Keeping in mind the United Nations’ theme for this World Environment Day: Think Eat and Save, Greenpeace demands the Government of India should not hand over our food security and sovereignty to multinationals like Monsanto and withdraw the BRAI Bill and instead bring in a Biosafety Protection Regime. Pranay Jasodia, Actuarial Science student of Utpal Sanghvi college in Mumbai, who was among the 20 people who contributed in creating the intricate crop circles of 150X180 size with a slash over ‘GE’, as a mark of protest against the government’s decision of introducing BRAI summarizes, “ Safe food is my right and GM crops are the biggest threat to it”.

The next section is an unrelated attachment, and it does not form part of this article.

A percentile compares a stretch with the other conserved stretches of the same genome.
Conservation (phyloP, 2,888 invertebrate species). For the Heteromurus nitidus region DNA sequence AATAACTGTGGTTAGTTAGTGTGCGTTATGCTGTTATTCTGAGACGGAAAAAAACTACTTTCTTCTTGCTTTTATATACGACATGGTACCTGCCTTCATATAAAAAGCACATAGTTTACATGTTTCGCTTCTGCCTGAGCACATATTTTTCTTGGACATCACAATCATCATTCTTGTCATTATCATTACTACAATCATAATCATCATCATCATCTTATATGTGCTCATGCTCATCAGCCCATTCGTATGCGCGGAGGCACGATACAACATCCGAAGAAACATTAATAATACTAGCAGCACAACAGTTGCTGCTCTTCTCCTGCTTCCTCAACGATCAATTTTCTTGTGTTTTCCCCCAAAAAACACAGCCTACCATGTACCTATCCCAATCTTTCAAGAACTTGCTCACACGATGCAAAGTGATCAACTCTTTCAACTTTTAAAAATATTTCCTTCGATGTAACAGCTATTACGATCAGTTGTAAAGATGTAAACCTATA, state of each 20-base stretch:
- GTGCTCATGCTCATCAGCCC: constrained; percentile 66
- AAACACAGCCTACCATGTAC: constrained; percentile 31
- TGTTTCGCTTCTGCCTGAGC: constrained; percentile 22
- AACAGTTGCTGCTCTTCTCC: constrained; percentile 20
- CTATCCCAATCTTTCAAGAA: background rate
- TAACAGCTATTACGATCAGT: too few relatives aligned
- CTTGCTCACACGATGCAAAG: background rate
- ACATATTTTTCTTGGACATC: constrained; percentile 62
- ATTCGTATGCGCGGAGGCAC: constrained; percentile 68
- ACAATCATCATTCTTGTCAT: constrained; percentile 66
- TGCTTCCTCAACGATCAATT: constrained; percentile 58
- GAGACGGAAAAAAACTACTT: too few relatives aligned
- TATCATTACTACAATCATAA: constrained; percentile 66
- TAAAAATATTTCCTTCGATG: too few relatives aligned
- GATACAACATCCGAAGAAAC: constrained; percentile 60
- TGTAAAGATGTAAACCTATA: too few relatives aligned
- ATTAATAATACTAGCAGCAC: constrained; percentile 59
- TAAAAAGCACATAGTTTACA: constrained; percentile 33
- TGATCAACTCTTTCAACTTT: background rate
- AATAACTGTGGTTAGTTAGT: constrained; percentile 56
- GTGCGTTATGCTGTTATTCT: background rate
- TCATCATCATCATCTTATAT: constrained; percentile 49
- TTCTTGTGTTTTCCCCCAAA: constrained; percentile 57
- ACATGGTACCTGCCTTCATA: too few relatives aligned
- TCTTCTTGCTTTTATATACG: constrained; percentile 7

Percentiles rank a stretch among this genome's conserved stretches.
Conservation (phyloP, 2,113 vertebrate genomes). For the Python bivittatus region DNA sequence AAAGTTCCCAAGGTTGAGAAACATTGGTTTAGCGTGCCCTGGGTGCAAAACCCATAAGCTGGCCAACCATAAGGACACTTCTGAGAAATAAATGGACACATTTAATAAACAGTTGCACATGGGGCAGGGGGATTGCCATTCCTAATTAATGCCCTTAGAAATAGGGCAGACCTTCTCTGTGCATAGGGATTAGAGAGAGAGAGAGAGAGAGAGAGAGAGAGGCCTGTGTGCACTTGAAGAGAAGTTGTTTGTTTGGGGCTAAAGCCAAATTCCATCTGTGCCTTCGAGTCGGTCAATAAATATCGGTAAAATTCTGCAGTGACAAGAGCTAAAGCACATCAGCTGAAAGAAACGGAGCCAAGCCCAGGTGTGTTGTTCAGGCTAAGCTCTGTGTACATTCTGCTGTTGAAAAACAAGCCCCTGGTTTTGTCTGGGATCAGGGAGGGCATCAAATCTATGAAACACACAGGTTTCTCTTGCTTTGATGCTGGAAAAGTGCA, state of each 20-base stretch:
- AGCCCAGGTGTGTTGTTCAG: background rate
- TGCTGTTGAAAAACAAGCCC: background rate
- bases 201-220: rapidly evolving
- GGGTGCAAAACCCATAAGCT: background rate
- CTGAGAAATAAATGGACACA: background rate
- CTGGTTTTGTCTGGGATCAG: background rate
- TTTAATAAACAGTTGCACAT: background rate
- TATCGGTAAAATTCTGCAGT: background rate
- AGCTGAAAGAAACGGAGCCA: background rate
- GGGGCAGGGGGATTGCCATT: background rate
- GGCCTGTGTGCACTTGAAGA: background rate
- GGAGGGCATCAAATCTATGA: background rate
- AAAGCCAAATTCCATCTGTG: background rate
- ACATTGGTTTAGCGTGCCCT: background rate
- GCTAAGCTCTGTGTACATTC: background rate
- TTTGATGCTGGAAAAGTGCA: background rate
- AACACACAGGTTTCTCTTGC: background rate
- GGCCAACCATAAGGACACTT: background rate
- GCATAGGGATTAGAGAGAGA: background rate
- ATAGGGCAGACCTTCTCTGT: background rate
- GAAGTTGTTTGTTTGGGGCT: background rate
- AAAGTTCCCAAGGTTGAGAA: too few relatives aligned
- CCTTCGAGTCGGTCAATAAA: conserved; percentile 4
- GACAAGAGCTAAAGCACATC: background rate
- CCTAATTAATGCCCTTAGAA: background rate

Ayushi Srivastava

Ayushi Srivastava holds a master's degree in Environmental Studies from the University of Delhi.